School lunch programs are stuck tryingto balance affordability and nutrition.
What happens in a public school cafeteria when a child forgets to bring lunch money? That depends on where in the region the child goes to school.
There are no federal guidelines for what should happen when a child shows up without lunch money. Unless a family qualifies for free meals under the National School Lunch Program, schools must create their own policy and have a plan for how to pay for it.
"USDA advises schools that they are not obligated to provide meals to children who forget their lunch money," according to Diane Pratt Heavener, a spokeswoman with the Maryland-based School Nutrition Association. "There's very little guidance on the books about how schools should respond. Many schools struggle to come to a consensus when unpaid meal charges balloon out of control."
Most schools use computerized phone calls to remind parents of their debts. Some get tough with families and use debt collectors, but this is expensive and it doesn't always work.
D.C. students owe their public school cafeterias about $100,000. The policy at DCPS is to feed all elementary students a hot lunch, even if they never bring lunch money.
Lunch debt also used to be a problem in Alexandria's public schools. Becky Domokos-Bays directs school nutrition for Alexandria. She can recall a time when students charged $10,000 worth of food in a single month. These days, elementary students who don't receive subsidized meals and come without lunch money receive a cheese sandwich and a carton of milk.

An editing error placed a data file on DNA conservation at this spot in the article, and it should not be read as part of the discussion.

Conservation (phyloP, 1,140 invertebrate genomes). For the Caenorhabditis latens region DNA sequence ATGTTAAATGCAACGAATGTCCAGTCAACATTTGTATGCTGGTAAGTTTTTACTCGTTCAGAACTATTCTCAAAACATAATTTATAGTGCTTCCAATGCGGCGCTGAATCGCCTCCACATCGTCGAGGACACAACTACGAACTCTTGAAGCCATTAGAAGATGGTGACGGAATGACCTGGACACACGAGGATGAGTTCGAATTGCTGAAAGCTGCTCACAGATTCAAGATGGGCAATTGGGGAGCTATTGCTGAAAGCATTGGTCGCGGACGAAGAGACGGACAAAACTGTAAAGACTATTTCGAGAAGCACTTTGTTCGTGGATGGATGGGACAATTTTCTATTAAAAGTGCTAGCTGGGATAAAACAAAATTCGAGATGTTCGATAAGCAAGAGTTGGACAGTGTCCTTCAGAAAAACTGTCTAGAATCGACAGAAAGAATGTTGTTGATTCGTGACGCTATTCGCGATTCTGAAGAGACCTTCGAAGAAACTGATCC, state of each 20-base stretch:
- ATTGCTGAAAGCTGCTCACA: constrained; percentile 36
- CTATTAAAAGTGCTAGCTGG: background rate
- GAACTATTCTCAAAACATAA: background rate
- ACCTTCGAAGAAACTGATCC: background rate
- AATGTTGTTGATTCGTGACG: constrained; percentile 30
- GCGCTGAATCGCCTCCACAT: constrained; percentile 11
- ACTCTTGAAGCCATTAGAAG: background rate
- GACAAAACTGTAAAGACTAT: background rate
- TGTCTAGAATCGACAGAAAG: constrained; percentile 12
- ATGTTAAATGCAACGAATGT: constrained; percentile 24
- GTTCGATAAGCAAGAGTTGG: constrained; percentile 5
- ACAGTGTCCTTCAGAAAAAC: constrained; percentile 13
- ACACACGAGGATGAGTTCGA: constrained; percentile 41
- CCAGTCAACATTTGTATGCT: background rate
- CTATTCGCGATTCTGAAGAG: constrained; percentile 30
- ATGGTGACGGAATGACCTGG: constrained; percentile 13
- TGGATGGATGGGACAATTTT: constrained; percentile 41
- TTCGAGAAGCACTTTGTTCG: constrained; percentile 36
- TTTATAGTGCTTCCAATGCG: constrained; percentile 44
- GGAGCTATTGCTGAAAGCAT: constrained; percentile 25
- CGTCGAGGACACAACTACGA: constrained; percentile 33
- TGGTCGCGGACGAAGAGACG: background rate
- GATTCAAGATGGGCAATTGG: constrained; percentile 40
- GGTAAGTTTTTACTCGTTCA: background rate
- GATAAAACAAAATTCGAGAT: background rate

Cheese sandwich policies are controversial. Those in favor say it allows schools to offer something affordable to a child who would otherwise go without. Critics say it points out to the class which kids don't have money. It's also not as nutritious or filling as what everyone else is getting.
Most elementary schools in Montgomery County take a hybrid approach by allowing a limited number of charges up to about $10, or the equivalent of four full-priced lunches. After that, kids get the cheese sandwich.
Then sometime between junior high and high school, the vast majority of all schools in Maryland, D.C. and Virginia will turn away a student who is unable to pay that day. Schools say that by then the kids understand it takes money to buy food.
The exceptions are the schools trying out something called Community Eligibility. Under the USDA pilot program, all students receive a full lunch. No money is collected. There's no paperwork for parents. However, participating schools get paid through USDA funds, and the amount of money a school gets is based on things like food stamp data.
That system is working for three Washington County schools near Hagerstown and for 75 schools this fall in D.C. But for most schools, Diane Pratt Heavener says this program is not an affordable option.
Marla Caplan is the head of nutrition services for Montgomery County Schools. She says she ran the numbers and could not make the math work for any of the schools she oversees.
So, it seems debates over cheese sandwiches, and how young is too young not to be served in the lunch line, won't be settled anytime soon.
[Music: "Lunch" by The Durutti Column from Keep Breathing]